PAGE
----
CPS Energy spent part of Wednesday dealing with litigation both against it and filed by it in the wake of Winter Storm Uri.

In a statement, CEO Paula Gold-Williams accused Enterprise Products Partners, which has sued the municipally owned utility for nonpayment, of predatory price gouging, claiming the Houston-based oil and gas supplier inflated its natural gas prices by as much as 12,000% during the winter storm, which caused massive power outages across the state in mid-February.

Just hours later, CPS Energy announced it was successful in defeating two key motions brought by the Electric Reliability Council of Texas (ERCOT) in CPS Energy’s case against the state electric grid operator.

Enterprise filed its lawsuit in April, alleging CPS Energy failed to pay nearly $100 million for natural gas delivered during the storm. According to the suit, which was filed in a state court in Harris County, CPS Energy currently owes $99.7 million to Enterprise. CPS Energy paid only $36.5 million toward its February bill, the lawsuit states.

“During the height of Winter Storm Uri, Enterprise held these exorbitant prices in place knowing full well that public utilities, such as CPS Energy, had no choice but to continue to buy,” Gold-Williams said in the statement released Wednesday.

Gold-Williams likened Enterprise’s markup to paying more than $360 for a gallon of milk, claiming CPS Energy already paid Enterprise for natural gas provided during the disaster at 1,095% more than the prevailing price two days before Gov. Greg Abbott’s disaster declaration and 911% more than the price the day after the storm ended. 

“Despite having already been paid $36.5 million, a price that is ten times more than the price it charged just days before the declared disaster, Enterprise is suing CPS Energy to collect nearly $100 million more,” Gold-Williams said. “We at CPS Energy will not pass the higher, unlawful part of the charges to our customers only to further fatten Enterprise Products’ bottom line.”

According to a report from Reuters, the storm benefited Enterprise to the tune of about $250 million in the first quarter of 2021.

Enterprise defends its pricing as legitimate and enforceable, Gold-Williams said in her statement, but “Texas law says otherwise,” she added.

“Enterprise’s rhetoric notwithstanding, CPS Energy’s legal positions are based on long-standing legal doctrines, deeply rooted in Texas law: price gouging during a declared disaster is a violation of public policy and the exorbitant prices charged by Enterprise are unenforceable because they are unconscionable,” she said.

An Enterprise spokesman declined when a Reuters reporter called last month requesting comment on the lawsuit.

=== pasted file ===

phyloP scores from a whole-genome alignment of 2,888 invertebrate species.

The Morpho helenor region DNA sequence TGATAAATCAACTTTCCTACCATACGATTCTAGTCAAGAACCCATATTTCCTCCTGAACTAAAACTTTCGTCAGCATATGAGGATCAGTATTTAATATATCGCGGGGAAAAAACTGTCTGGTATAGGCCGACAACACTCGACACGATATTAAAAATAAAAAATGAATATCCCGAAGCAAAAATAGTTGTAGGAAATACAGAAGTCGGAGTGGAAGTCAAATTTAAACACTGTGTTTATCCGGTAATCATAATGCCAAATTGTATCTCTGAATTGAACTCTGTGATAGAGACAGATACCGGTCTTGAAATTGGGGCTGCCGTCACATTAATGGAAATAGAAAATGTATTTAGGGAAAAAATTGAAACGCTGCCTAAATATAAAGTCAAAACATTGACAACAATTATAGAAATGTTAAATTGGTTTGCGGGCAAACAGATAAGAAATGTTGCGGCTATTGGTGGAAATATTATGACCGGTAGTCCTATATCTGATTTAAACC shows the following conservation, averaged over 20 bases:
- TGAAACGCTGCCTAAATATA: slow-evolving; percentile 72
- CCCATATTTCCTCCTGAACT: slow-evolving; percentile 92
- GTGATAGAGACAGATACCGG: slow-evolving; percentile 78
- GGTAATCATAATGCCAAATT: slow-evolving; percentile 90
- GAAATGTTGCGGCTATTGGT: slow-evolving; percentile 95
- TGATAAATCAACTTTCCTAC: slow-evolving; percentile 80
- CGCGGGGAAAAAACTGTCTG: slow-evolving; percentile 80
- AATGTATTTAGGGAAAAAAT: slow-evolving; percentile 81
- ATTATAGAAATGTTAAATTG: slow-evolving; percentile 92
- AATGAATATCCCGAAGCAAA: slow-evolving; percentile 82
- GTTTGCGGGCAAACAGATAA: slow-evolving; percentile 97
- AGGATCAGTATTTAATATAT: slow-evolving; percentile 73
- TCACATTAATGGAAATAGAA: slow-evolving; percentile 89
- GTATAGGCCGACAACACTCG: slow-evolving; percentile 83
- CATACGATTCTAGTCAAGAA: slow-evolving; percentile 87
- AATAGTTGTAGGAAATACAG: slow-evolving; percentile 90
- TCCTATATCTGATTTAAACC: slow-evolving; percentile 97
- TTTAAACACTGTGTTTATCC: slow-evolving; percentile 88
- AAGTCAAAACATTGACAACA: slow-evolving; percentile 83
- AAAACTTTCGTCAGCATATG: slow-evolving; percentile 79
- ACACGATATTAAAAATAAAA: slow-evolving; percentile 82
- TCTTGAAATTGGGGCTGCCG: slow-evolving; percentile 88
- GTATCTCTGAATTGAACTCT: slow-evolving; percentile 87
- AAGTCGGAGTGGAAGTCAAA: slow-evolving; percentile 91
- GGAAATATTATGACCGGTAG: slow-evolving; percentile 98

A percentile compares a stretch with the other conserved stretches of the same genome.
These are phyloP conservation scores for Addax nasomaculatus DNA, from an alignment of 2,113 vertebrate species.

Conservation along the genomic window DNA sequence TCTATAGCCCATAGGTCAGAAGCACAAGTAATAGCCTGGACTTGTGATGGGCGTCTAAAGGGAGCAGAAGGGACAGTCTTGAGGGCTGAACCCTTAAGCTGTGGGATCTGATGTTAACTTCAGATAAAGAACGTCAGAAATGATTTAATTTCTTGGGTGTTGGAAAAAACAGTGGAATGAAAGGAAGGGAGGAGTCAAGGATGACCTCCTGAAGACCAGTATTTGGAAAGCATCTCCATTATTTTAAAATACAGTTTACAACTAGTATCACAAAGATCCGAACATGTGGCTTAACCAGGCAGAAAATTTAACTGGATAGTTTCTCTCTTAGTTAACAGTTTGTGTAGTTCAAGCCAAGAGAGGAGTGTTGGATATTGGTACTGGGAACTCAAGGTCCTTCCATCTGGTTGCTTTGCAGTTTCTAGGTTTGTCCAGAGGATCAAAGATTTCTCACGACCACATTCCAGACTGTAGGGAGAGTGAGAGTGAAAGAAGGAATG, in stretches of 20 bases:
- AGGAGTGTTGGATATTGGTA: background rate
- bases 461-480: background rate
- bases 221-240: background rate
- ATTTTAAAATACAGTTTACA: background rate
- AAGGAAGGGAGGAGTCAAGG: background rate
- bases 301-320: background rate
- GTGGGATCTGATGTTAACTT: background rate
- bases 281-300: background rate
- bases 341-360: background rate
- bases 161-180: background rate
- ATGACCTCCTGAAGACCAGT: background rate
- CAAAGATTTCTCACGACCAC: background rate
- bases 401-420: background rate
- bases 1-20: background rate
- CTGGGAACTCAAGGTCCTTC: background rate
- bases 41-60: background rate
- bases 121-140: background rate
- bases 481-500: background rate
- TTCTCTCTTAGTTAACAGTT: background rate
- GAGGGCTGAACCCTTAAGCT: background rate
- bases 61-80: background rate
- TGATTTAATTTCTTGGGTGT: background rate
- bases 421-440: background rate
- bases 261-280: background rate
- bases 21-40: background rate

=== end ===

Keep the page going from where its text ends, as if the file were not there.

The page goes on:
In March, CPS Energy sued ERCOT, arguing the grid operator is “presiding over one of the largest illegal wealth transfers in the history of Texas.”

In its filing, the utility said ERCOT tallied more than $20 billion in wholesale power charges Feb. 15-19, during Winter Storm Uri. Of that $20 billion, $16 billion came from Feb. 18-19, when ERCOT maintained prices at the market cap of $9,000 per megawatt-hour. Power on the ERCOT grid typically trades at under $50 per megawatt-hour.

These high charges came “even when the scarcity that prompted this charge no longer existed,” the utility’s filing states.

In a separate announcement Wednesday, CPS Energy said it was successful in defeating ERCOT’s requests for a venue change and for dismissal on the grounds that CPS Energy did not have a valid legal basis for the case to be heard in a Texas court.

According to the CPS Energy press release, ERCOT had asked the court to move the case to Travis County, where ERCOT is headquartered. CPS Energy said the court ruled the case will be heard in Bexar County. It said ERCOT also asked the court to dismiss the case and allow the proceedings to take place before the Public Utility Commission of Texas “because ERCOT asserted it has sovereign immunity and thus a court could not rule on the matter.” The court ruled CPS Energy has legal grounds for suing ERCOT for “potentially committing serious violations of Texas Law, Texas statutes, contractual obligations and the Texas State Constitution,” the utility said in the release.

“Judge [Sol] Casseb’s ruling is an important step in San Antonio’s fight to protect our community from illegitimate charges and profiteering during Winter Storm Uri,” Mayor Ron Nirenberg said in the release. “Tuesday’s ruling underscores the strength of CPS Energy’s case against ERCOT, and I look forward to the people of San Antonio having an opportunity to hold ERCOT accountable for its errors during and after the storm.”

In April, CPS Energy obtained a temporary restraining order preventing ERCOT from  “taking posted collateral to cover the charges that other market participants have not paid,” the utility said. “A city-owned utility cannot be asked to unlawfully extend its credit to help settle the debts of other entities, especially in cases where there is no chance of being repaid,” it said.

In the meantime, CPS Energy is looking ahead at how to recover from financial losses taken during the coronavirus pandemic and as the utility continues to grow. CPS Energy is currently considering a rate increase, which could go into effect as soon as this fall. Whether CPS Energy will charge its customers for the $1 billion in power it bought from ERCOT during the storm remains to be seen.

CPS Energy’s newly formed Rate Advisory Committee will have its first meeting Thursday.

CPS Energy is a financial supporter of the San Antonio Report. For a full list of business members, click here.

Lindsey Carnett covers the environment, science and utilities for the San Antonio Report. A native San Antonian, she graduated from Texas A&M University in 2016 with a degree in telecommunication media...